Mridula Morgan has an MA in Education and has worked in the area of social services within the Lower Mainland for over thirty years. She identifies as an immigrant woman of colour and is committed to social justice through an anti-oppression lens. She is a wanna-be writer with a personal blog and is currently working on a family memoir.
Rose Morris graduated in 2013 with a BA in English Literature from Simon Fraser University. She is Room's Fiction submissions coordinator and a writer for Geyser Music, and she writes poetry and short stories in her spare time. Her work has appeared in Western Living Magazine, The Lyre, SCRATCH, The Pinnacle, Geyser, and The Peak. Follow her on Twitter: @rosalie_morris.
Navneet Nagra is a writer, reader and knitter. Currently she is working on two books of poetry and will be featured in Lemon Hound's New Vancouver Poets Folio. You can follow her @stelladalle and penpencilpoison.weebly.com.
Natalie North worked in journalism for a decade, both in British Columbia and South Korea, before she moved into charity marketing and communications in 2017. She studied creative writing at the University of Victoria and loves nothing more than reading a nuanced profile and writing down everything her grandmother says.
Ezi Odozor is a Nigerian-born Canadian writer based in Toronto. Her work focuses on themes of identity, race, and intimacy. More information about her work can be found online at www.eziodozor.com. Ezi was also published by Room in issue 39.4.
After completing a Master of Journalism at UBC, Yvonne Robertson worked as a journalist and editor in Vancouver, writing and editing long-form feature pieces as well as short news stories. She’s since switched gears slightly, returning to Toronto and taking a position as a communications coordinator at a non-profit. An avid reader, passionate about arts and culture, arts activism, and social justice, Yvonne looks to find ways to expose and subvert systemic injustices, particularly through writing and artistic expression. She also love dancing and cats.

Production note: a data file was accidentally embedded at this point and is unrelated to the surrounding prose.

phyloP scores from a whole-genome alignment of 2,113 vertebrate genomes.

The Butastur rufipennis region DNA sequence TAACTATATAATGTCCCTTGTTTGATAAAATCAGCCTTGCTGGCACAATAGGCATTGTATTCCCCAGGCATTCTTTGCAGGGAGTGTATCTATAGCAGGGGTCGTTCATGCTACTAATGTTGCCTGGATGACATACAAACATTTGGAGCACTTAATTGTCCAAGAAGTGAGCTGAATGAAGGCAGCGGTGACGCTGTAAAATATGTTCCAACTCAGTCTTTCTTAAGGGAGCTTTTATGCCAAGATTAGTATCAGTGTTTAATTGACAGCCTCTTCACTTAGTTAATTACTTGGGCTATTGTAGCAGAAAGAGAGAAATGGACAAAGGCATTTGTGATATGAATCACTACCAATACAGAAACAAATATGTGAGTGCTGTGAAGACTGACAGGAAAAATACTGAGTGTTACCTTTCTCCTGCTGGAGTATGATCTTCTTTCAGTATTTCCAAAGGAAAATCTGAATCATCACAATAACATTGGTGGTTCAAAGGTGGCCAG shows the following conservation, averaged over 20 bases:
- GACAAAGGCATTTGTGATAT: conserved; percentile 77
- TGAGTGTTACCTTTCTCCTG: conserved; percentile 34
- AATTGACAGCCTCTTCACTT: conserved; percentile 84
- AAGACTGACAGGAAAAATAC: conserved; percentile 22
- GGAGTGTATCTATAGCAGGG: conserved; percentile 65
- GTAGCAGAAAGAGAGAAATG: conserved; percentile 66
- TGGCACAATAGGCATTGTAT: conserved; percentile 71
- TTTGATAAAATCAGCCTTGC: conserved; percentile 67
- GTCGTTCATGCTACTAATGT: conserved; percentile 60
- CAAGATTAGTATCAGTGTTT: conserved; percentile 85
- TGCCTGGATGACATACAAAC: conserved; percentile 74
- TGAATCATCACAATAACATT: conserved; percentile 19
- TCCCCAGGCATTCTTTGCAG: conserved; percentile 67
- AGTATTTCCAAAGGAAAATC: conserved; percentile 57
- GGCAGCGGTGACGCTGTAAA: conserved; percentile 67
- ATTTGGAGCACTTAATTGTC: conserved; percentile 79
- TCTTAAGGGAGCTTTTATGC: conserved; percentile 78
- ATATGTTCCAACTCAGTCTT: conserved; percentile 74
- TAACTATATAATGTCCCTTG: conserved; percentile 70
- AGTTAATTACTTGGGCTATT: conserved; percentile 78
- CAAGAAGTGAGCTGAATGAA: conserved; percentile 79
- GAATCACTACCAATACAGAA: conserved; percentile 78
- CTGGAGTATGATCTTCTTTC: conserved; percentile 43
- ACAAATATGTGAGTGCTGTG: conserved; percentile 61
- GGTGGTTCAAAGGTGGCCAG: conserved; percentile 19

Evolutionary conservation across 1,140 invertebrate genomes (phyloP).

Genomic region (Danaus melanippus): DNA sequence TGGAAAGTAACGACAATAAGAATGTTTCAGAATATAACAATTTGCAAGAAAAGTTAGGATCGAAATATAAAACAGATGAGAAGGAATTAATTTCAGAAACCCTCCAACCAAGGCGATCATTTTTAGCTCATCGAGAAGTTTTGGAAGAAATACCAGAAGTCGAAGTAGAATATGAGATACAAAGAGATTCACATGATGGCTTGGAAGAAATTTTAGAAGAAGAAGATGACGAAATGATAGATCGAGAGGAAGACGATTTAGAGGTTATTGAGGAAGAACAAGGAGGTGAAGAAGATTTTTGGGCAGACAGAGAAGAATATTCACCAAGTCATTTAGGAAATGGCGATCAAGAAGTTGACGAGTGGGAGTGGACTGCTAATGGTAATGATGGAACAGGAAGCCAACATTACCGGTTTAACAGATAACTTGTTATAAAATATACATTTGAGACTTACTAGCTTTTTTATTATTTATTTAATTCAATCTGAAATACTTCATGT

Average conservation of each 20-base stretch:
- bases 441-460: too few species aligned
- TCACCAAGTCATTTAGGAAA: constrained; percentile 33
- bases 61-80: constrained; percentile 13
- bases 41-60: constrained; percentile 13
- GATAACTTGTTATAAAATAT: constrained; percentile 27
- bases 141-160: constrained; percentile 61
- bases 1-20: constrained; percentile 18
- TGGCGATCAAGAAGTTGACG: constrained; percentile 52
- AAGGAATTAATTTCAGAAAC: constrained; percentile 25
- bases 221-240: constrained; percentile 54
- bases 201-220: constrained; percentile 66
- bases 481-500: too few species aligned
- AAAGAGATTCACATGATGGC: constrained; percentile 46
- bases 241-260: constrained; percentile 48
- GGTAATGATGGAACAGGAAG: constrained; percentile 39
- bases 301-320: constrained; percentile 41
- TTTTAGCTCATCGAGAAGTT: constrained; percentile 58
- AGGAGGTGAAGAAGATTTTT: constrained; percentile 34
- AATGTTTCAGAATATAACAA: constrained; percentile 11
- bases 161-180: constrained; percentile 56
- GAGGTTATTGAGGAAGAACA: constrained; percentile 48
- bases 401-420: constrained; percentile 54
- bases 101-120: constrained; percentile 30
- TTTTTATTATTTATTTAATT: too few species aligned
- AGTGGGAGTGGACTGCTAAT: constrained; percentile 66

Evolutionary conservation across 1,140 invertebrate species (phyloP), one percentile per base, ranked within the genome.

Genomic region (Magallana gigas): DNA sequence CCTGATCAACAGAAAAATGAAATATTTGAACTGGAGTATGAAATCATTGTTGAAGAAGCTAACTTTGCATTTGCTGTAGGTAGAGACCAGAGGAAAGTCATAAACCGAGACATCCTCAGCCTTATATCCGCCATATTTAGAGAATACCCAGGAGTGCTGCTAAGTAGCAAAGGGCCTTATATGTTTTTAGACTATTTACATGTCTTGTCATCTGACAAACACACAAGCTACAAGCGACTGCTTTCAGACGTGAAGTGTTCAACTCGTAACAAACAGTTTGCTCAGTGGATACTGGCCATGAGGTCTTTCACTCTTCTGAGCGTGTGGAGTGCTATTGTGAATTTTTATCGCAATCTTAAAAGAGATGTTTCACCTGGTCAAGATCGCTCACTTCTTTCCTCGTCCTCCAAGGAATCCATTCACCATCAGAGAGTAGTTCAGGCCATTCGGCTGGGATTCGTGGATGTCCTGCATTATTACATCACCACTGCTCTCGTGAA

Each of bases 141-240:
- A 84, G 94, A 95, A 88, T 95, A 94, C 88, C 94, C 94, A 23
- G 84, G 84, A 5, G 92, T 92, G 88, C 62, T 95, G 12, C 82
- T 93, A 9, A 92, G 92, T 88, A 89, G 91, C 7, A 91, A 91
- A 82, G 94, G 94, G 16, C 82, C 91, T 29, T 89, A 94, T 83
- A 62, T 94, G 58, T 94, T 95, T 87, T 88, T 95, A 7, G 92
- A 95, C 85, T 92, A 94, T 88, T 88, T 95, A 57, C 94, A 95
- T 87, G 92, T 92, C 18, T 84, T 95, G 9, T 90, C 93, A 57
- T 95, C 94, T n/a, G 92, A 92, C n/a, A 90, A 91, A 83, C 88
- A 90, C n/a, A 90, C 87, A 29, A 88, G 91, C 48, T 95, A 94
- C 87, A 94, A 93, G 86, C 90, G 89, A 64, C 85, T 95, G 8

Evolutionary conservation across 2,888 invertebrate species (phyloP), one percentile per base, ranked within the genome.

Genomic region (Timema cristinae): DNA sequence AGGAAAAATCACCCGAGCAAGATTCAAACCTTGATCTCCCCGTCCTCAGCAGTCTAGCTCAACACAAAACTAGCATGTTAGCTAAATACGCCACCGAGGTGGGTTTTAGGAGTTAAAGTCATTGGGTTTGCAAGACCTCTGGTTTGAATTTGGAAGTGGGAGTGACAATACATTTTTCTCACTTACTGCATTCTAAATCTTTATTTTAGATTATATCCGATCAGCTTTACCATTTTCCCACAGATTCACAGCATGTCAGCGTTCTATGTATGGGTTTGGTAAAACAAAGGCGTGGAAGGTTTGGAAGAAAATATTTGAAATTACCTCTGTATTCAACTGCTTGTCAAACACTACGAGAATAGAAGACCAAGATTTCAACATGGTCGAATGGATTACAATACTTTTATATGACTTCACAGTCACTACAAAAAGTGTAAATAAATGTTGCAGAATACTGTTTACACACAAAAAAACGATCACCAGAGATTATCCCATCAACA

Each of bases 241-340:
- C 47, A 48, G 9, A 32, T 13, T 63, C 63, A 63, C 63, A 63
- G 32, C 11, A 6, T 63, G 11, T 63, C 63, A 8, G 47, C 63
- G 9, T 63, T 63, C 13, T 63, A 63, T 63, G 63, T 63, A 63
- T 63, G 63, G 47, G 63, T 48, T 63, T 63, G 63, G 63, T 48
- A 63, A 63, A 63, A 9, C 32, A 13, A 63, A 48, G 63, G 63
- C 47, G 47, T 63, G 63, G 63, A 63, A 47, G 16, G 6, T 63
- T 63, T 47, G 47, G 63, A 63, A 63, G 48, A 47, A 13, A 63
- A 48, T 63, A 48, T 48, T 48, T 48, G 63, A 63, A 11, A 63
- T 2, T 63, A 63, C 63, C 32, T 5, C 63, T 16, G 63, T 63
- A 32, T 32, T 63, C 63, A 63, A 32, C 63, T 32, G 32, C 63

Rebecca Russell is a freelance editor, teacher, and arts administrator. She has held various positions in publishing, ESL education, and film and theatre and, apart from a year spent abroad, has lived in Toronto for the past several years. She holds a BA in English and women & gender studies from the University of Toronto.
Geffen graduated from Dalhousie University with a Bachelor of Arts, with a double major in English and Creative Writing and a minor in Russian studies. At Dalhousie, she took part in workshops with Carole Langille, Sue Goyette, Jamie Forester, and Alexander MacLeod at Saint Mary’s University. While in university, she joined the editorial board of Dalhousie’s literary magazine, Fathom, and became Dr. Yuri Leving’s editorial assistant for The Nabokov Online Journal. Since graduating, she has worked as an online editor for Momentum magazine. She is currently working as a copy writer and social media specialist at a marketing agency called Y5 Creative.
jaye is a libra sun, sagittarius rising, scorpio moon. jaye is a displaced indigenous person living, creating & occupying on xʷməθkʷəy̓əm (Musqueam), səl̓ilwətaɁɬ (Tsleil-waututh), and sḵwx̱wú7mesh (Squamish) First Nations territories. they are a co-organizer of the Indigenous Brilliance reading series, a collaborative series between Room Magazine and Massy Books celebrating Indigenous women/2SQ storytellers. you can find them and their hot takes on twitter at @jayesimpson94.